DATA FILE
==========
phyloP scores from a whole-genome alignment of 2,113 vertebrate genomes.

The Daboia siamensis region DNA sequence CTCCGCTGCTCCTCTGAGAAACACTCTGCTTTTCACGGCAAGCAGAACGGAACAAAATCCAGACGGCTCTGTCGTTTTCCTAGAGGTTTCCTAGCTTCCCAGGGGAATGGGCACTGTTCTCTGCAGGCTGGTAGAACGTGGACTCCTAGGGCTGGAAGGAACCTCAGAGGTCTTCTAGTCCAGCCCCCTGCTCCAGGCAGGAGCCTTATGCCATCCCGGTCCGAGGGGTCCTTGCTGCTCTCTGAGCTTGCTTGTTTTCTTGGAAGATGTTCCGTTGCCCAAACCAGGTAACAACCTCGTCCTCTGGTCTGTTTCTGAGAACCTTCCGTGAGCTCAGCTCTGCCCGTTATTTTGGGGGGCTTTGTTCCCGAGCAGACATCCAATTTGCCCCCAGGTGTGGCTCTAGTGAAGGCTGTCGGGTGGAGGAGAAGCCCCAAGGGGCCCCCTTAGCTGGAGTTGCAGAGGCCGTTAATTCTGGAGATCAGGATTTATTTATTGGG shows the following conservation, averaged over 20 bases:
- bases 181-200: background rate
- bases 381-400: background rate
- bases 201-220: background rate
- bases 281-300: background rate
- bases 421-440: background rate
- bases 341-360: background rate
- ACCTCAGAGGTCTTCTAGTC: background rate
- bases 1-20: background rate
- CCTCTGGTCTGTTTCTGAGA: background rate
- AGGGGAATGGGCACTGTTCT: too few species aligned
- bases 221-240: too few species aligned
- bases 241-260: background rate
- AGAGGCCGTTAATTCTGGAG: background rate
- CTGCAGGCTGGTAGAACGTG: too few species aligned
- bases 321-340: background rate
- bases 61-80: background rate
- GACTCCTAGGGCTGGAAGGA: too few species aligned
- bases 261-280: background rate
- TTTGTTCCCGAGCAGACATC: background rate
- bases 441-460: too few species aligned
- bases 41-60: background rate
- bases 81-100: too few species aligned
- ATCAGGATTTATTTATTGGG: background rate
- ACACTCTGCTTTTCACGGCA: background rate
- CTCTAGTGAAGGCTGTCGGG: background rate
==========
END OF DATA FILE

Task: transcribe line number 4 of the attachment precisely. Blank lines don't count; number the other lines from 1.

- bases 381-400: background rate